Jim Cramer talks some sense

Jim Cramer

I love div­i­dends, but I make the assump­tion that peo­ple have some funds before they get start­ed. Whether the funds are the hold­ing pen where they accu­mu­late mon­ey to invest, or they have funds in their com­pa­ny 401K as their first adven­ture in invest­ing.

In my book, I rec­om­mend indi­vid­ual stocks because we’re look­ing for con­ser­v­a­tive com­pa­nies that val­ue their div­i­dends enough to increase them every year. However, I also talk about diver­si­fi­ca­tion by look­ing at your invest­ment strat­e­gy in an holis­tic way — it involves your 401(k)/IRA, your home, you emer­gency cash sav­ings, etc.

Some Jim Cramer brilliance

I came across a great way to express this in a recent Jim Cramer inter­view. The inter­view is a great read — espe­cial­ly the begin­ning where he talks about par­ent­ing and the dif­fer­ences from when he was grow­ing up.

Here’s a quote about how he thinks peo­ple should get start­ed invest­ing. I agree in prin­ci­ple:

In the last five years, what I’ve been say­ing is, “OK, I want every­body to own an index fund, and until you have $10,000 in an index fund, I don’t even want you to think about a sin­gle stock. There’s too much sin­gle-stock risk.” So every­body has to have an index fund, and for your 401(k) and your IRA, I would real­ly pre­fer you to have an index fund. And when you final­ly have enough mad mon­ey, we can build a diver­si­fied port­fo­lio, five, six stocks, but … this was hard-fought for me to do.

Elephant’s Paycheck differentiation

The most impor­tant thing about the Elephant’s Paycheck is cre­at­ing a suc­cess­ful habit for build­ing wealth.

I take one approach to invest­ing that uses Dividend Aristocrats as a way to fil­ter down to about 50 dif­fer­ent com­pa­nies that are on the con­ser­v­a­tive side, and also pro­vide increas­ing div­i­dends. Reinvesting div­i­dends com­pounds the pow­er of your invest­ing over time. It’s a pow­er­ful advan­tage.

Dividend rein­vest­ing, Dividend Aristocrats, com­pound­ing — these are tac­tics. To have a com­plete book, I had to pick some tac­tics to cre­ate a com­plete plan for peo­ple who need a com­plete solu­tion explained to them.

The impor­tant dif­fer­en­tia­tors pro­vid­ed by Elephant’s Paycheck are the met­rics I use to change people’s per­spec­tive. Through these met­rics we can change people’s expe­ri­ence invest­ing. The met­rics are designed to rein­force the behav­ior I want peo­ple to devel­op — long term invest­ing and wealth build­ing through the market’s ups-and-downs.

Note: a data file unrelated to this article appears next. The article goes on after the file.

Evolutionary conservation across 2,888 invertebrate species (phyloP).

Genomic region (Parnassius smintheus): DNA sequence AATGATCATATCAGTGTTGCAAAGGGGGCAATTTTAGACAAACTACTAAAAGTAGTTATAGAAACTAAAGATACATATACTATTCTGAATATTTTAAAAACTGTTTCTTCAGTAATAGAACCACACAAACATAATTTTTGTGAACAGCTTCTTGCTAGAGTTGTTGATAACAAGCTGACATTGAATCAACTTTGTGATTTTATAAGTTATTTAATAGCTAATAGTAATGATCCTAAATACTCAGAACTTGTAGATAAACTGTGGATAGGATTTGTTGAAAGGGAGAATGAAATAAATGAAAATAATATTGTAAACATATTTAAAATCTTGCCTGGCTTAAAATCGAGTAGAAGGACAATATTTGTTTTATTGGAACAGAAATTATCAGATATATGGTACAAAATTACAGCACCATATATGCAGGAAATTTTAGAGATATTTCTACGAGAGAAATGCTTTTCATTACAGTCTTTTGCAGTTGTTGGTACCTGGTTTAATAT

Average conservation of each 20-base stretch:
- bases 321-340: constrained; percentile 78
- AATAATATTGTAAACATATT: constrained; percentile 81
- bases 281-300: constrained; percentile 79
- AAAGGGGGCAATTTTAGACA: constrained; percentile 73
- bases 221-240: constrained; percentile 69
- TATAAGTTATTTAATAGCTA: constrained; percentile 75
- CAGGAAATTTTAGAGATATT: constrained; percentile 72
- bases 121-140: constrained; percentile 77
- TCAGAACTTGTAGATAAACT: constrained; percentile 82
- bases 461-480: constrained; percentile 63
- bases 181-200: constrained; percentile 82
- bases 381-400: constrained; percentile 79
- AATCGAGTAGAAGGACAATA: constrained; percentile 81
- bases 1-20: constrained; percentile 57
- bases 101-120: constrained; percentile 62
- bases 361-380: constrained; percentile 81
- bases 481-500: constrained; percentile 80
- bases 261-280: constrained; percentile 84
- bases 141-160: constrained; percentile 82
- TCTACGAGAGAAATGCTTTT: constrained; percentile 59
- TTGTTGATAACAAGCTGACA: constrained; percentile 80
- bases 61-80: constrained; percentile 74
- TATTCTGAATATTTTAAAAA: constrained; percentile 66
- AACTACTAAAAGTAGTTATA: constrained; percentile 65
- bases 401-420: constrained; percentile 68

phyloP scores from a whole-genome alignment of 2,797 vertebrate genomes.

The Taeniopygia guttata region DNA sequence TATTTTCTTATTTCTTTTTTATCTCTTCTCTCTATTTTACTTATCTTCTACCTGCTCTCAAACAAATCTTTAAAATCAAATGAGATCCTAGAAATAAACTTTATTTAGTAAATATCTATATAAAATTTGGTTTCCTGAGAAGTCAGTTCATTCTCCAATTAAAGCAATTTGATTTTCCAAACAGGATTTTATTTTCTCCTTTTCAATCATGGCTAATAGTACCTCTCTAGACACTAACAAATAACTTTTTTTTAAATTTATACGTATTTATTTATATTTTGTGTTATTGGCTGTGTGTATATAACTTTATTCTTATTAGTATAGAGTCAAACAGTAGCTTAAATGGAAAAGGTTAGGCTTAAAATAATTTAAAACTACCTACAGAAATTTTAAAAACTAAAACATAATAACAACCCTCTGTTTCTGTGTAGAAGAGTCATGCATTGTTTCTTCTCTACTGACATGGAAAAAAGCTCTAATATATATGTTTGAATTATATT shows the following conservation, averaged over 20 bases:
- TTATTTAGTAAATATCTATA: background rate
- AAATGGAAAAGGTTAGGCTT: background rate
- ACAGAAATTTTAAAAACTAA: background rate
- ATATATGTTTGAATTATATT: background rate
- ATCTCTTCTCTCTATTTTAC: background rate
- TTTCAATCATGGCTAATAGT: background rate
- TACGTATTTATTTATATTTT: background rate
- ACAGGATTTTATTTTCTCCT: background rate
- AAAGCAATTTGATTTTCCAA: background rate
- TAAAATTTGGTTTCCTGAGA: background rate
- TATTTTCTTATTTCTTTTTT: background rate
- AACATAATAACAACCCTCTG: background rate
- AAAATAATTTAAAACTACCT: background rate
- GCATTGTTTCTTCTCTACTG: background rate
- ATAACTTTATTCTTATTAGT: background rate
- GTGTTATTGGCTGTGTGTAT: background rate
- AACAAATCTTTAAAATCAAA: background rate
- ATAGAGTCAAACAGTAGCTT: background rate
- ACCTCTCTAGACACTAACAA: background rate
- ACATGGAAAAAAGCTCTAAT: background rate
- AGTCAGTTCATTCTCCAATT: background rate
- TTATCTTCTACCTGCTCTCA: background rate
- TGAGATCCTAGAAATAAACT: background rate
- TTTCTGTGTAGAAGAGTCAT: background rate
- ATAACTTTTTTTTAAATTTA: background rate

How to get started

If you’re look­ing to get start­ed from scratch, even before you look for indi­vid­ual stocks, remem­ber Stash (link is to my review of the app).

Stash is an easy way to get start­ed invest­ing, espe­cial­ly if you’re start­ing with a mod­est amount of mon­ey. It’s also great if you want to invest in align­ment to your social val­ues.

Don’t for­get: if you want an easy to read, authen­ti­cal­ly human invest­ing book have a look at The Elephant in the Room has a Paycheck (avail­able as PDF today, Amazon/iTunes in Q1 ’16). Reading it is a great way to kick of healthy mon­ey habits in 2016.

Please note: I reserve the right to delete comments that are offensive or off-topic.

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2 thoughts on “Jim Cramer talks some sense

  1. Looking at the Dividend Aristocrats list was the first place I went with build­ing out my long term div­i­dend growth port­fo­lio. I think many start­ing out as a DGI sim­ply screen for the high­est yields only to get burned by cuts or elim­i­na­tions down the road. The DA list should be “manda­to­ry read­ing” for any­one start­ing a port­fo­lio.

    • Hi Keith,

      Agreed. I think that for many peo­ple, even learn­ing about Aristocrats and Dividends is a big bar­ri­er. For oth­ers, they don’t under­stand the (sim­ple) math behind what makes them pow­er­ful.

      I’ll add one more pow­er­ful point. Companies are made of peo­ple, process­es, and pri­or­i­ties. A com­pa­ny doesn’t do some­thing “acci­den­tal­ly” for 25+ years straight (and as you know, there are many who have raised div­i­dends for 50+ years con­sec­u­tive­ly).

      It means that the com­pa­ny has a process & pri­or­i­ty to man­age the busi­ness in a way that enables the annu­al raise so that even in tough times (think Emerson Electric $EMR) they can raise the div­i­dend.

      Thanks for vis­it­ing. I encour­age read­ers to check out Keith’s div­i­dend invest­ing site http://divhut.com.